You’ve just finished your tennis match and the Melbourne sun has taken its toll. You’re physically and mentally drained, sweat pouring down your face and you’re gasping for breath.
A perfect time to speak live to a global audience of millions, then. Not to mention an added complication at this year’s Australian Open – Covid-19 restrictions require the interviewer to stand two meters away from the player.
No wonder the courtside, post-match interview can make for some awkward conversations.
It’s not easy for interviewers either with their TV presenting technique and manner under global scrutiny. Or worse still the prospect of becoming a meme.
Interviewers understand they have just matter of minutes to lob a few questions at a player, who probably can’t wait to get back to the locker room.
Those unique dynamics all came together perfectly on Wednesday after Taiwan’s Hsieh Su-wei had just caused an upset by beating 2019 US Champion Bianca Andreescu in straight sets.
Hsieh, 35, is the world’s top-ranked doubles player but has a history of beating top players on the singles tour.
On-court interviewer Brett Phillips congratulated her on the victory and, after mentioning Hsieh’s age, asked how many years she thinks she can keep playing.
Hsieh delivered a rapier-like riposte to the question.
“Just little reminder [for] you. In Asia, we normally don’t say the girl’s age in the public,” she said, putting her finger to her mouth to shush the interviewer.
Her light-hearted response sparked laughter from spectators inside the court while Phillips had to think on his feet for a follow-up question.
“It’s only a number,” he said, laughing. “You’re feeling pretty good, you look like you’ve got plenty more years left.”
Phillips didn’t immediately respond to CNN’s request for comment asking for his take on the exchange with Hsieh.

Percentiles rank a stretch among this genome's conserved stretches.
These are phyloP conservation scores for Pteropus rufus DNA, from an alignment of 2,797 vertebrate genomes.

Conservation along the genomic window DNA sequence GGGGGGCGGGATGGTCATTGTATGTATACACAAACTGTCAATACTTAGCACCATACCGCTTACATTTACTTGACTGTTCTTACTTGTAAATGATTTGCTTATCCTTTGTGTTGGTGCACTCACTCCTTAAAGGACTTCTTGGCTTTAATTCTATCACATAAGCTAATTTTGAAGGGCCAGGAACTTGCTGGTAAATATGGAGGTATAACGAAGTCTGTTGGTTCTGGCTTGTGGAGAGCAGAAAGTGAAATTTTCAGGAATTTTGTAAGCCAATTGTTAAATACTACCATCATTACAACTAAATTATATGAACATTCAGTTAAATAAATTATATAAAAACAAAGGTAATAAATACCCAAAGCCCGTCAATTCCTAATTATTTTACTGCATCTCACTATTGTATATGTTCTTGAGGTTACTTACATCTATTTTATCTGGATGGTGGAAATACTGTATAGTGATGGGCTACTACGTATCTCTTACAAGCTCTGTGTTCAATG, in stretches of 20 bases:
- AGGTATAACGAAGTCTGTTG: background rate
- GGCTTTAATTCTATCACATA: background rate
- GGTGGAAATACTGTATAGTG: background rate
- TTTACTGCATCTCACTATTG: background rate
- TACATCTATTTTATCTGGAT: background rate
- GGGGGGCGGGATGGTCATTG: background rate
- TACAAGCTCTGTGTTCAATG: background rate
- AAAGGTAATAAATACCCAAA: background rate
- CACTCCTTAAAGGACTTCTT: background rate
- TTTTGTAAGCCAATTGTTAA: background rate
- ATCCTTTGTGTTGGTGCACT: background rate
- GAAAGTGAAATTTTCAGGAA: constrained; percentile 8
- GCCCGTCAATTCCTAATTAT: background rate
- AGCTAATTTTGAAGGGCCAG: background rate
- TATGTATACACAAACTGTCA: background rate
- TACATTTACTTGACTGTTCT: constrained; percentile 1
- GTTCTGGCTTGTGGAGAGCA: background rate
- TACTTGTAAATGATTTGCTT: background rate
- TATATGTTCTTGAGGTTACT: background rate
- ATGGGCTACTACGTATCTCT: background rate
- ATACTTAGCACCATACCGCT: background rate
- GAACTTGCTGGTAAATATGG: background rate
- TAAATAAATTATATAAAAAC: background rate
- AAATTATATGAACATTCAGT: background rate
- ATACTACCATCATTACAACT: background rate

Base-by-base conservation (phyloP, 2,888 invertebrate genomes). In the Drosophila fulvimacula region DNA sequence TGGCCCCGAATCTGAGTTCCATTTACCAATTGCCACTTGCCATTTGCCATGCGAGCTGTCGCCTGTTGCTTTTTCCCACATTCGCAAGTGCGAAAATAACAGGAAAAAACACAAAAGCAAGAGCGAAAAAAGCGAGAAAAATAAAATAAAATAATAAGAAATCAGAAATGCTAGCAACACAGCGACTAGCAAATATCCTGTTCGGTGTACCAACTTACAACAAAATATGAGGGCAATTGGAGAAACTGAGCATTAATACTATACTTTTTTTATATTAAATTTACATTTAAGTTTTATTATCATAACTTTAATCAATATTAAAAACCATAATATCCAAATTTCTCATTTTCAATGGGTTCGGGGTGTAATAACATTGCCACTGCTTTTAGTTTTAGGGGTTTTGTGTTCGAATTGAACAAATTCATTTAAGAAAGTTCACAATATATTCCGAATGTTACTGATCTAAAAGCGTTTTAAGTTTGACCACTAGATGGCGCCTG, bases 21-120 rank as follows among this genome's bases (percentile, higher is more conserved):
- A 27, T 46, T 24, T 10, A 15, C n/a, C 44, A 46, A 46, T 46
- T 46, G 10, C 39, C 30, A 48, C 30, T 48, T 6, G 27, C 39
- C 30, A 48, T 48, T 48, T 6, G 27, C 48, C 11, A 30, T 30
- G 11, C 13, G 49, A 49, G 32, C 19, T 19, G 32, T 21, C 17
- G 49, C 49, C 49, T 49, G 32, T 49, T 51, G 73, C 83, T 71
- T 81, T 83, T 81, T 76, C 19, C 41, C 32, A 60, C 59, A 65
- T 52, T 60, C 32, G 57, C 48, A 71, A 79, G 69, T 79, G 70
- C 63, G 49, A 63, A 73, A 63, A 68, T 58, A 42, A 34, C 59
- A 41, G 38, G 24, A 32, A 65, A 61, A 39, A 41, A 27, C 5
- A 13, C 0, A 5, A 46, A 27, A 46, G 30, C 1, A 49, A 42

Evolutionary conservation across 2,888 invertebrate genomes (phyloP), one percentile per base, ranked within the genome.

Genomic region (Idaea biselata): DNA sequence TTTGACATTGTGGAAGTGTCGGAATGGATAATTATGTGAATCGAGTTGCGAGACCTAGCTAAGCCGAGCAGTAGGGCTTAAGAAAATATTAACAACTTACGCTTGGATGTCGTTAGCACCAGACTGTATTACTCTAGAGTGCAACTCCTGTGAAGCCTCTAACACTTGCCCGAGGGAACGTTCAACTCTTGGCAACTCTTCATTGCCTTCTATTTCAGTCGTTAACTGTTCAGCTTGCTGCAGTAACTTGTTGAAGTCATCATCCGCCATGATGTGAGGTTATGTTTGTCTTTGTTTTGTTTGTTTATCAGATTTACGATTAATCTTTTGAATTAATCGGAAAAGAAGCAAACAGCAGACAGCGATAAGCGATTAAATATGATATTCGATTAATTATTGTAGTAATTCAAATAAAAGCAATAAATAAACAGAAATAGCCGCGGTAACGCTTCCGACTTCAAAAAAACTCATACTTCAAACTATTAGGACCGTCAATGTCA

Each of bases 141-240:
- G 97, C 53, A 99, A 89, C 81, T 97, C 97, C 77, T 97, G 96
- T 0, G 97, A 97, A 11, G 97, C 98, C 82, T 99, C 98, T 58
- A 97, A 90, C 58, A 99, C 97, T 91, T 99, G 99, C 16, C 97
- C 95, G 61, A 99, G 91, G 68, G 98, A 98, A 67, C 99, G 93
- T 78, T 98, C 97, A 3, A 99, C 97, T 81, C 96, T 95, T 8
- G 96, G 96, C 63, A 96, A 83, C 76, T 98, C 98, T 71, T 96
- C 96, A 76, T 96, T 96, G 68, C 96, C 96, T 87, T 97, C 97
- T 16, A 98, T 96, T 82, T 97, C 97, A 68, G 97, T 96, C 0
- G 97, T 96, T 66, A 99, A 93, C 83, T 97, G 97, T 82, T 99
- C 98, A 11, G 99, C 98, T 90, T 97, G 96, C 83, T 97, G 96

Stefanos Tsitsipas knows a thing or two about television production – the world No. 6 has his own YouTube channel, which has 169,000 subscribers.
‘I can just leave if you want’
He writes, directs, holds the camera and edits when he is not competing on the tennis tour.
On Wenesday, the Greek youngster dispatched Gilles Simon 6-1, 6-2, 6-1 in a particularly one-sided encounter and gave a brunt assessment of the match in his on-court interview.
“I obviously wasn’t expecting it to come so easy. It was a great match from my side,” Tsitsipas innocently said.
The world No. 6 then looked surprised by the ripples of laughter and applause from the crowd before realizing that what he said might not have been very humble.
“Oh my God, I feel I messed it up already,” added Tsitsipas, before doubling down. “I think I played a spectacular match from the beginning to the end.”
The crowd, and interviewer, were in stitches of laughter as Tsitsipas tried to backtrack.
“What am I even doing here? I mean, what am I doing?” Tsitsipas said with a beaming smile. “I don’t know what his tactic was.”
The final comment was enough to send the interview into disarray as the crowd erupted.
“I can just leave if you want me to?” laughed Tsitipas.
‘You’re taking so long’
Timing is everything in tennis – and TV.
On Monday, Serena Williams had just won her first-round match in under an hour – perhaps a hint that she had somewhere to be – and was asked how much inspiration veteran quarterback Tom Brady offers her.
The 43-year-old was busy winning his seventh Super Bowl title at the same time as Serena was dispatching her first victim and she was keen to get back to the locker room to watch.
“I gotta go, I gotta go. You’re taking so long,” she jokingly told the interviewer.
“I’m trying to finish and go see the rest. I’m American, we love the Super Bowl. Tom Brady is in my age group, so it’s exciting.”
All this and we’re only three days into the tournament. Whatever you do, don’t adjust your TV set.